There was a world before the internet when what your neighbors or your community thought of a business mattered most. When you hear about the old stories of moving to the west, a person’s word meant a lot. But now, in the internet world, strangers create your reputation. There are few ways now to show your reputation:
- On your website you show your SSL cert or a more personalized version is a KikScore reputation seal
- Things you can get from membership items like Angie’s List and Better Business Bureau
The fundamental hole in the current way is that you can’t manage your reputation for your business. If I look at a review and there are 7 good reviews and 3 bad reviews, I am ok with the product. But that is my view. Other people may think differently and may not want to do business if they see any negative review
If you are a good business person, chances are people are writing good things about you in the press, on Facebook, on Yelp and Google reviews. How do you bring these all together and showcase them all on your website and control your own reputation? The important tool that is desperately needed is to take all of these good reviews about your business and reputation and put it on your own website. Maybe these reviews can form part of a publicly recognized scoring system and the important factor being the business owner can contribute to this scoring system.
There are companies like BazaarVoice that help you get testimonials on your websites. The gap seems to be the ability to take multi-dimensional information like good reviews and reputation information and place that on the businesses website so visitors get a fuller overview of the business’ reputation.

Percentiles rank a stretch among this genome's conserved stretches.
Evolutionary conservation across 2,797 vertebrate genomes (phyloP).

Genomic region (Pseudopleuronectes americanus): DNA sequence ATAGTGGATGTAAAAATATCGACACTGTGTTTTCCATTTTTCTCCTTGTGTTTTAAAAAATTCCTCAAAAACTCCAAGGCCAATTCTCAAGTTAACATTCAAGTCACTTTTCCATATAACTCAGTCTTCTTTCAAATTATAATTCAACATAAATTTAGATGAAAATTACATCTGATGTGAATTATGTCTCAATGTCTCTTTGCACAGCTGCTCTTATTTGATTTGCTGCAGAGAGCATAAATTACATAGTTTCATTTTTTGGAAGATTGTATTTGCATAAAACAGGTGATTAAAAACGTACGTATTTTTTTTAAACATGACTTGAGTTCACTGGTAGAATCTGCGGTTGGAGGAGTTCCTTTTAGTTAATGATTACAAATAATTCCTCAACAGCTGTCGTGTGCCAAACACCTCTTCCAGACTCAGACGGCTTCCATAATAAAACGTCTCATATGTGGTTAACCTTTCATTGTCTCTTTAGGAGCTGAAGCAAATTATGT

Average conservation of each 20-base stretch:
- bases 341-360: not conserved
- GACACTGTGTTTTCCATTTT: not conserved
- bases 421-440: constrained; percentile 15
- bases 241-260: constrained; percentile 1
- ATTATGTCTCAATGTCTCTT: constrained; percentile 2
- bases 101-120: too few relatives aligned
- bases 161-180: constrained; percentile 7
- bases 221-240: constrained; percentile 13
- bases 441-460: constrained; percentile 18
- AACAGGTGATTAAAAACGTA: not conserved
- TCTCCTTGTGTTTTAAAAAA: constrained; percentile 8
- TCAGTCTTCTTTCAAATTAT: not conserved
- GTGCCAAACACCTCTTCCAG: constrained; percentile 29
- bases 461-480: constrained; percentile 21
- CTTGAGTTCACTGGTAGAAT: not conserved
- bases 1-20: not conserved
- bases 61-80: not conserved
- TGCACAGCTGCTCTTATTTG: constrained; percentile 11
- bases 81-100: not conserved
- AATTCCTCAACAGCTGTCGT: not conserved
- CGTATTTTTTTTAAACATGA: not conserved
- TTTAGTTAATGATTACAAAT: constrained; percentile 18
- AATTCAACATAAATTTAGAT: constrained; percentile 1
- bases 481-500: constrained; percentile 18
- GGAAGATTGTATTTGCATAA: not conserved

Here is some advice from Andy Sernovitz, author of “WORD OF MOUTH MARKETING: How Smart Companies Get People Talking” (April 30, 2012) to turn negatives into positive customer service moment:
- Respond the negative review/complaint. And respond FAST.
- Respond like a person not a company. “My name is Jenny…” This will immidiately defuse some of the anger.
- Converse. Engage with the customer to to try to fix the problem.
- Once the problem is resolved, they’ll be your best WORD OF MOUTH. They’ll tell all their friends/networks/followers how pleasant you were and helpful to make things right.
Of course, ideally we’d all love to avoid negative reviews in the first place. One good way to help defer them from posting? Make sure the positive reviews are posted as well – and often. “Find your talkers,” says Sernovitz. “Ask the happy customers to write a review. But never pay for it!”
I recently discovered a service called Newsle that alerts you when an article is posted about you or your friends. The service allows you to have a widget on your site that pulls in news articles. What would be great is to combine some of these tools like KikScore and NewsLe that a small business can provide a more comprehensive view of their reputation to website visitors. It is about empowering the small business to take comments, reputation information that is scattered around the internet and display it on their website! That way small businesses can use their own reputations and what other people are saying about those reputations on their website. This will give these businesses more control over their reputation and a way for them to gain credibility, trust and show they have a track record of reliability!!!
Do you know of any solution that is already in the market that allows you to showcase your reputation in a fair manner? What tools do you use to showcase your good reviews on your website?